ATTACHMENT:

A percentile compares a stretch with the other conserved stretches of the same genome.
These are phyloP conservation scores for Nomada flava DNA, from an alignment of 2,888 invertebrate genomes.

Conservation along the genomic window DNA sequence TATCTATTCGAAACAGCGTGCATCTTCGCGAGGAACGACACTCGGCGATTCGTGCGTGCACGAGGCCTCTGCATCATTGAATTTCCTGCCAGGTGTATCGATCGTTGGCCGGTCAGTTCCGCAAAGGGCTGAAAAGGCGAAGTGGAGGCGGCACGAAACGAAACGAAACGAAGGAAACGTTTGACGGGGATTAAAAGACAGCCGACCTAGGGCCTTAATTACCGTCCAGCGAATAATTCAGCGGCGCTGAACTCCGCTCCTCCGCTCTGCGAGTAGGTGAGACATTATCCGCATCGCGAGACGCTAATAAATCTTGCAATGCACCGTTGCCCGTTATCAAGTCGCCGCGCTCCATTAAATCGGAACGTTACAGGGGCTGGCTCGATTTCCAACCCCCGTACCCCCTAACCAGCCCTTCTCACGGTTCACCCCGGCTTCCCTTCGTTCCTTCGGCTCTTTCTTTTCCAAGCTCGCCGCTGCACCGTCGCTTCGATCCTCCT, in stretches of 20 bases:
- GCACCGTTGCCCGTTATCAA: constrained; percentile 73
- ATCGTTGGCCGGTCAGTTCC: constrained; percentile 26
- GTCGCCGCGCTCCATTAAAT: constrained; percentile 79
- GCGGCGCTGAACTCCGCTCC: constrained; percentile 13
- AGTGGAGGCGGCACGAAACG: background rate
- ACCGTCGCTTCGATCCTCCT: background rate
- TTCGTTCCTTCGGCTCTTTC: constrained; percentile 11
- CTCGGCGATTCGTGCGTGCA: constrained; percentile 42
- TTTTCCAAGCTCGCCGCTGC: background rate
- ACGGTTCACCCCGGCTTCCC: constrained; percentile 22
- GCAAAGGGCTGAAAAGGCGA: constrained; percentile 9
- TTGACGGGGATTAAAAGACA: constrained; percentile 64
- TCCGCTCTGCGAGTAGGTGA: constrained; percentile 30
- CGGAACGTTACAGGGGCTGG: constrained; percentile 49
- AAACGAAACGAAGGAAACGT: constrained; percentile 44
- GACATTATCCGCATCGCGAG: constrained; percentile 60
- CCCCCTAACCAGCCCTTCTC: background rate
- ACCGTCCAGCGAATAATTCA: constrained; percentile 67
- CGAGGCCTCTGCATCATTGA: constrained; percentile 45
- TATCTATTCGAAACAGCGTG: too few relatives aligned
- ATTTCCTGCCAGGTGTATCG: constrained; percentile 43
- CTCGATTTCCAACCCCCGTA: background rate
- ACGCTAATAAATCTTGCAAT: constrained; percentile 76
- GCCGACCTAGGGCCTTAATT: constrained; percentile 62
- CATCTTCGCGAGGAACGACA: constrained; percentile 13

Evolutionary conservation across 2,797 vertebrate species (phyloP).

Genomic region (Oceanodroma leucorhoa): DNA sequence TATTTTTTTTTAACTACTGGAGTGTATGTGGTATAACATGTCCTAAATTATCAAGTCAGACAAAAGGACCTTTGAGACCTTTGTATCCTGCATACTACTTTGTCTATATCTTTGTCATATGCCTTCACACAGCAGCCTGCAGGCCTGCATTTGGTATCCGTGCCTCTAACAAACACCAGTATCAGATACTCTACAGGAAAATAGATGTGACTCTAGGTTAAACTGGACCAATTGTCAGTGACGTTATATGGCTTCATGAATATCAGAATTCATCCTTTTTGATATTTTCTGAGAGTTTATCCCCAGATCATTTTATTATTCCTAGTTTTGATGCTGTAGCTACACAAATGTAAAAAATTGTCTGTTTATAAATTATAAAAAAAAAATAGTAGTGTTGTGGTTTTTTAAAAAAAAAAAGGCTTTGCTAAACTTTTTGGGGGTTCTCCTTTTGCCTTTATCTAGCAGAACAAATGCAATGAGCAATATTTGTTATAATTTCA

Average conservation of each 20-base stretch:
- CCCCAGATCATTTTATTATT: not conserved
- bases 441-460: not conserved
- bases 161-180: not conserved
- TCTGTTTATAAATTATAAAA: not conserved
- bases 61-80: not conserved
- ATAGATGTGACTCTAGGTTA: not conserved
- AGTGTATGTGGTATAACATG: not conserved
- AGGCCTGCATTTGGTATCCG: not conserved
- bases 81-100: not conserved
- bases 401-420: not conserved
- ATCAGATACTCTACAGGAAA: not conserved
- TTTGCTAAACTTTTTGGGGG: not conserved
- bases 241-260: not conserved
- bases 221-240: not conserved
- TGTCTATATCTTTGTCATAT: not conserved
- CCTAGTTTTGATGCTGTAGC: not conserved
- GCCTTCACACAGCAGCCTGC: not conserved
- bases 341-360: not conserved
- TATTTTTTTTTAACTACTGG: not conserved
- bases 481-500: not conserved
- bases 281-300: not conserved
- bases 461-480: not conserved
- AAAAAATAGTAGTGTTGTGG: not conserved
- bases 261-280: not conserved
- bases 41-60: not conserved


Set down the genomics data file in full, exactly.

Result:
A percentile compares a stretch with the other conserved stretches of the same genome.
These are phyloP conservation scores for Nomada flava DNA, from an alignment of 2,888 invertebrate genomes.

Conservation along the genomic window DNA sequence TATCTATTCGAAACAGCGTGCATCTTCGCGAGGAACGACACTCGGCGATTCGTGCGTGCACGAGGCCTCTGCATCATTGAATTTCCTGCCAGGTGTATCGATCGTTGGCCGGTCAGTTCCGCAAAGGGCTGAAAAGGCGAAGTGGAGGCGGCACGAAACGAAACGAAACGAAGGAAACGTTTGACGGGGATTAAAAGACAGCCGACCTAGGGCCTTAATTACCGTCCAGCGAATAATTCAGCGGCGCTGAACTCCGCTCCTCCGCTCTGCGAGTAGGTGAGACATTATCCGCATCGCGAGACGCTAATAAATCTTGCAATGCACCGTTGCCCGTTATCAAGTCGCCGCGCTCCATTAAATCGGAACGTTACAGGGGCTGGCTCGATTTCCAACCCCCGTACCCCCTAACCAGCCCTTCTCACGGTTCACCCCGGCTTCCCTTCGTTCCTTCGGCTCTTTCTTTTCCAAGCTCGCCGCTGCACCGTCGCTTCGATCCTCCT, in stretches of 20 bases:
- GCACCGTTGCCCGTTATCAA: constrained; percentile 73
- ATCGTTGGCCGGTCAGTTCC: constrained; percentile 26
- GTCGCCGCGCTCCATTAAAT: constrained; percentile 79
- GCGGCGCTGAACTCCGCTCC: constrained; percentile 13
- AGTGGAGGCGGCACGAAACG: background rate
- ACCGTCGCTTCGATCCTCCT: background rate
- TTCGTTCCTTCGGCTCTTTC: constrained; percentile 11
- CTCGGCGATTCGTGCGTGCA: constrained; percentile 42
- TTTTCCAAGCTCGCCGCTGC: background rate
- ACGGTTCACCCCGGCTTCCC: constrained; percentile 22
- GCAAAGGGCTGAAAAGGCGA: constrained; percentile 9
- TTGACGGGGATTAAAAGACA: constrained; percentile 64
- TCCGCTCTGCGAGTAGGTGA: constrained; percentile 30
- CGGAACGTTACAGGGGCTGG: constrained; percentile 49
- AAACGAAACGAAGGAAACGT: constrained; percentile 44
- GACATTATCCGCATCGCGAG: constrained; percentile 60
- CCCCCTAACCAGCCCTTCTC: background rate
- ACCGTCCAGCGAATAATTCA: constrained; percentile 67
- CGAGGCCTCTGCATCATTGA: constrained; percentile 45
- TATCTATTCGAAACAGCGTG: too few relatives aligned
- ATTTCCTGCCAGGTGTATCG: constrained; percentile 43
- CTCGATTTCCAACCCCCGTA: background rate
- ACGCTAATAAATCTTGCAAT: constrained; percentile 76
- GCCGACCTAGGGCCTTAATT: constrained; percentile 62
- CATCTTCGCGAGGAACGACA: constrained; percentile 13

Evolutionary conservation across 2,797 vertebrate species (phyloP).

Genomic region (Oceanodroma leucorhoa): DNA sequence TATTTTTTTTTAACTACTGGAGTGTATGTGGTATAACATGTCCTAAATTATCAAGTCAGACAAAAGGACCTTTGAGACCTTTGTATCCTGCATACTACTTTGTCTATATCTTTGTCATATGCCTTCACACAGCAGCCTGCAGGCCTGCATTTGGTATCCGTGCCTCTAACAAACACCAGTATCAGATACTCTACAGGAAAATAGATGTGACTCTAGGTTAAACTGGACCAATTGTCAGTGACGTTATATGGCTTCATGAATATCAGAATTCATCCTTTTTGATATTTTCTGAGAGTTTATCCCCAGATCATTTTATTATTCCTAGTTTTGATGCTGTAGCTACACAAATGTAAAAAATTGTCTGTTTATAAATTATAAAAAAAAAATAGTAGTGTTGTGGTTTTTTAAAAAAAAAAAGGCTTTGCTAAACTTTTTGGGGGTTCTCCTTTTGCCTTTATCTAGCAGAACAAATGCAATGAGCAATATTTGTTATAATTTCA

Average conservation of each 20-base stretch:
- CCCCAGATCATTTTATTATT: not conserved
- bases 441-460: not conserved
- bases 161-180: not conserved
- TCTGTTTATAAATTATAAAA: not conserved
- bases 61-80: not conserved
- ATAGATGTGACTCTAGGTTA: not conserved
- AGTGTATGTGGTATAACATG: not conserved
- AGGCCTGCATTTGGTATCCG: not conserved
- bases 81-100: not conserved
- bases 401-420: not conserved
- ATCAGATACTCTACAGGAAA: not conserved
- TTTGCTAAACTTTTTGGGGG: not conserved
- bases 241-260: not conserved
- bases 221-240: not conserved
- TGTCTATATCTTTGTCATAT: not conserved
- CCTAGTTTTGATGCTGTAGC: not conserved
- GCCTTCACACAGCAGCCTGC: not conserved
- bases 341-360: not conserved
- TATTTTTTTTTAACTACTGG: not conserved
- bases 481-500: not conserved
- bases 281-300: not conserved
- bases 461-480: not conserved
- AAAAAATAGTAGTGTTGTGG: not conserved
- bases 261-280: not conserved
- bases 41-60: not conserved